Oil exploration in California, USA reveals giant impact crater

Thursday, March 22, 2007

Victoria Island Structure.

Researchers in San Joaquin County, California have discovered what appears to be a massive impact crater made by an asteroid nearly 50 million years ago, while exploring the area for possible oil deposits. The period in which it struck the Earth, say researchers, is called the Eocene Epoch.

Images from a seismic survey has shown the crater is about 3 miles (6 kilometers) wide, buried under sediment at nearly 4,300 feet and may even still contain the asteroid which is said to still be inside the crater nearly 10 miles below the Earth's surface. The crater is reported to be below an area previously covered by water.

"Analyses of a 3-D seismic survey and well logs in the southwestern Sacramento basin, San Joaquin County, California, have revealed a subsurface, circular, 3 mile (~5.5-km-) diameter anomaly that may represent a previously unrecognized complex impact crater. This unique anomaly, buried 4,500-5,000 ft (1,490–1,600 m) below sea level under the southwestern part of the Sacramento-San Joaquin Delta, is provisionally named the Victoria Island structure for an overlying surface geographic feature," J. R. Morrow of San Diego State University during the 38th Lunar and Planetary Science Conference, held in Houston, Texas.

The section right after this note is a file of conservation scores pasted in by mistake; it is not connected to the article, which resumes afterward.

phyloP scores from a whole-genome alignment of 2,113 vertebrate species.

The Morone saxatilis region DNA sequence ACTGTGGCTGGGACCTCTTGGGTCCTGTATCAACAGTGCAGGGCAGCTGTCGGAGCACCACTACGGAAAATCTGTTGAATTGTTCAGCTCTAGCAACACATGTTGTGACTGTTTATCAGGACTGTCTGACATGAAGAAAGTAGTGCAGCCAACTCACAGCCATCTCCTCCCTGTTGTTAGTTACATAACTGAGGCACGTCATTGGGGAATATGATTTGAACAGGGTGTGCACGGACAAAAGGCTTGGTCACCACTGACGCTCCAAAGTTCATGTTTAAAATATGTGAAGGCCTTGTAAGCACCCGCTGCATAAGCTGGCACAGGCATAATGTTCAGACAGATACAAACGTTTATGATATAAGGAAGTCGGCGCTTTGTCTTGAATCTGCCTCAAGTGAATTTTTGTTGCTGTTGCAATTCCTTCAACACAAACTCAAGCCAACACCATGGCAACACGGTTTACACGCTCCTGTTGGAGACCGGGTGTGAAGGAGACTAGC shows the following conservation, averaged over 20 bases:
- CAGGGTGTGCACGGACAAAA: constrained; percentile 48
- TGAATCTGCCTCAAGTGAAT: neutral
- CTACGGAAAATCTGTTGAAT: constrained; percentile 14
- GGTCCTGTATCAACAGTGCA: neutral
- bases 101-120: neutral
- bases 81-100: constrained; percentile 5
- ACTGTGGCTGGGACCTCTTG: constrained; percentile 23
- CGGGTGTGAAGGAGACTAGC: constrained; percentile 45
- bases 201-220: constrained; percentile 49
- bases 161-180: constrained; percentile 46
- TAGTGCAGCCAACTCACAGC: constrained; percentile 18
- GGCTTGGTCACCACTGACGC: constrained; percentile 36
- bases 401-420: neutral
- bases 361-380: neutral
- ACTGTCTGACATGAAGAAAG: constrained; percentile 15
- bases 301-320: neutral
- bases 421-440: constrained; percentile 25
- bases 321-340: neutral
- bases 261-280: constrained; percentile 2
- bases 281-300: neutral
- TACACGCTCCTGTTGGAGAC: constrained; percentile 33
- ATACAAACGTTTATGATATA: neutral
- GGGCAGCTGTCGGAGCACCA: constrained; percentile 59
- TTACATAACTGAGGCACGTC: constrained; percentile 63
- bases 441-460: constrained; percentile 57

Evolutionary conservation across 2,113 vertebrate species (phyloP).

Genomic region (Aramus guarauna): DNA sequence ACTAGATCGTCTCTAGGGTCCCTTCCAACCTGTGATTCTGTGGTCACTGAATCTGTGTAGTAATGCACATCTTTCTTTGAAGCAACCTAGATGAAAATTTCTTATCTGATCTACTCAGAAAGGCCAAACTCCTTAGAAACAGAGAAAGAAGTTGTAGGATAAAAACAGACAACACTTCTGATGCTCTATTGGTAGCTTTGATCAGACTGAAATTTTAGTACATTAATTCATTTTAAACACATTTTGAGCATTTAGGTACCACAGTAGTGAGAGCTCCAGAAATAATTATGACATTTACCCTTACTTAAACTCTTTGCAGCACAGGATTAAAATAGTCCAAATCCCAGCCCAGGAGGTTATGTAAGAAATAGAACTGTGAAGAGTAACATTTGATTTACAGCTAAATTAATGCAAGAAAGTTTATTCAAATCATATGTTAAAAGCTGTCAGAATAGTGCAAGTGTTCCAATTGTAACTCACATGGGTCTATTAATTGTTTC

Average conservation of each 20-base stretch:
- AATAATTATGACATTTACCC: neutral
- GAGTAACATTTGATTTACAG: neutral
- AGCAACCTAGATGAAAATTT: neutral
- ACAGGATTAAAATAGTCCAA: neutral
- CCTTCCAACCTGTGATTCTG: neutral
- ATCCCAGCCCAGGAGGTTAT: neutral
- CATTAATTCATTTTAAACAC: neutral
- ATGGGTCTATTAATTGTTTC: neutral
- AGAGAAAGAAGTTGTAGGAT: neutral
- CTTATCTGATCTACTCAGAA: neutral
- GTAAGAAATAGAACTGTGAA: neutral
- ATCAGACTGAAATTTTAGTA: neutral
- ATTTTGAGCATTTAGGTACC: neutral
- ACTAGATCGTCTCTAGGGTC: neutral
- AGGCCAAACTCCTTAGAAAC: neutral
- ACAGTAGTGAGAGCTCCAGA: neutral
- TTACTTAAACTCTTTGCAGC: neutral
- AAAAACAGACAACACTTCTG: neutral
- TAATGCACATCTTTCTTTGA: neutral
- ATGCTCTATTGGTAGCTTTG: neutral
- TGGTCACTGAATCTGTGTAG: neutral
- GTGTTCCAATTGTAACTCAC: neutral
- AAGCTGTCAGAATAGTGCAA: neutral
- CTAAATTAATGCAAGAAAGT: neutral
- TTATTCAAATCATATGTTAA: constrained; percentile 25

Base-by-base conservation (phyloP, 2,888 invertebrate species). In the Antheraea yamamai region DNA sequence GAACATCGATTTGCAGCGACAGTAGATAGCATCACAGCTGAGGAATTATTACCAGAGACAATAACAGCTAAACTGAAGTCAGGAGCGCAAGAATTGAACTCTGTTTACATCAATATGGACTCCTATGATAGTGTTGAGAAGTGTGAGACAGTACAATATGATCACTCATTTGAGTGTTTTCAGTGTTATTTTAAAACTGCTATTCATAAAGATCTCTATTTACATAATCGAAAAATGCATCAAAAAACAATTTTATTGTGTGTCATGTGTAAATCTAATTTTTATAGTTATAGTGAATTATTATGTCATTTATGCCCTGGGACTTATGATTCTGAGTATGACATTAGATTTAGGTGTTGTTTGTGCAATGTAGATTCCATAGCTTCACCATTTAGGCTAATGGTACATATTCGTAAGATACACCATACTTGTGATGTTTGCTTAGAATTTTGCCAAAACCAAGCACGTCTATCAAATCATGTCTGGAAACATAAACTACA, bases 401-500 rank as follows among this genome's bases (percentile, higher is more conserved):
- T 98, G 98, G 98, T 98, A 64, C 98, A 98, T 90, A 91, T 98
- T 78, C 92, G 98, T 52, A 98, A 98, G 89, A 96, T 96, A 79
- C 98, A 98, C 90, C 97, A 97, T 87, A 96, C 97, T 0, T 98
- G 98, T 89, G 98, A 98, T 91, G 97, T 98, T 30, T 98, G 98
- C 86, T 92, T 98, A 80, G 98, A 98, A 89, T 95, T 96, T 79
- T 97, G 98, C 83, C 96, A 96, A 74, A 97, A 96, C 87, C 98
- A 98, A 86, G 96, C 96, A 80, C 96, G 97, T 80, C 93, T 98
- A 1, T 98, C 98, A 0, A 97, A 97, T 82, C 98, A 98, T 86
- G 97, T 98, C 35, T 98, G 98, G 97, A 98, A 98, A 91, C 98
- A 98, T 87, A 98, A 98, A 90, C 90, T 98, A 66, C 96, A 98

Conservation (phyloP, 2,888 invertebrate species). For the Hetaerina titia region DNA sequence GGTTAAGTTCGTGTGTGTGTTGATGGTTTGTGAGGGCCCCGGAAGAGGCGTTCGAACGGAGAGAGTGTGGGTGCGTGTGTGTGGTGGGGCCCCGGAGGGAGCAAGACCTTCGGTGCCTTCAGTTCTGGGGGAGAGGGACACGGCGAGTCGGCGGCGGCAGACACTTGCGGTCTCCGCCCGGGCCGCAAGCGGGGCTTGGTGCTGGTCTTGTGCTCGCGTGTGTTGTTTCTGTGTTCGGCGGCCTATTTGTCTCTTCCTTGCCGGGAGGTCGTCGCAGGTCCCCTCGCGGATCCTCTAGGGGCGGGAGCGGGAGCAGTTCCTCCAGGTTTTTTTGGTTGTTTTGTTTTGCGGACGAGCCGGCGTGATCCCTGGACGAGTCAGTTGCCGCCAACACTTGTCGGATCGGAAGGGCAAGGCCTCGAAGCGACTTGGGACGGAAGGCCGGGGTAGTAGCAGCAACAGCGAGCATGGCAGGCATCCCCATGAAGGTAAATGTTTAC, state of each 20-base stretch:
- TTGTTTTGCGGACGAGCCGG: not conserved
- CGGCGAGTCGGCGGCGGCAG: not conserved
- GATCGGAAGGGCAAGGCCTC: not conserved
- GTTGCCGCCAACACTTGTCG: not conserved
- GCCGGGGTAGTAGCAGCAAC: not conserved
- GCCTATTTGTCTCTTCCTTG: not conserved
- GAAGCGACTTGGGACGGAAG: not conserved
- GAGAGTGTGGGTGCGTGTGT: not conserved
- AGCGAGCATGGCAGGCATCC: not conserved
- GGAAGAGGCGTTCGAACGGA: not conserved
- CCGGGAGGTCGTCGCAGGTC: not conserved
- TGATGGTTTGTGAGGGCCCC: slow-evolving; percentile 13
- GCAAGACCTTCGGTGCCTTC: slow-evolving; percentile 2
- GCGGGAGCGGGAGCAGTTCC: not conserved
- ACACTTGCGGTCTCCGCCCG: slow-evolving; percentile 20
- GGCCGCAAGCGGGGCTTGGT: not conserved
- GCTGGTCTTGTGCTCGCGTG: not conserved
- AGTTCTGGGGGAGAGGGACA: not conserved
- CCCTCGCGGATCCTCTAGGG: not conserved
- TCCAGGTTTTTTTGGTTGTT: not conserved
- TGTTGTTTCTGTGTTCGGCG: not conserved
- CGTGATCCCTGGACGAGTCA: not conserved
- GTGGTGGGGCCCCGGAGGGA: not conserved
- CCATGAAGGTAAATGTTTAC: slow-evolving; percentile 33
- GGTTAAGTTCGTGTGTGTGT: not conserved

In the images, researchers found that the crater contained a "central uplift," or the peak near the center, which researchers say is a good sign that the discovery is a crater created by an asteroid.

3-D image of the Victoria Island Structure.

Researchers plan to look at rock samples that will be retrieved during a drilling mission surrounding the impact area. They hope to find shocked quartz, melted rock and glass. The element known as iridium is also expected to be found in elevated levels.

This is the second such crater to be found in the central valley of California. The "Cowell structure" which is said to be 0.8 miles wide, is said to be nearly 25 million years old.

Researchers now call the crater "The Victoria Island Structure." The impact would have been as strong as 100,000 nuclear bombs all going off at once.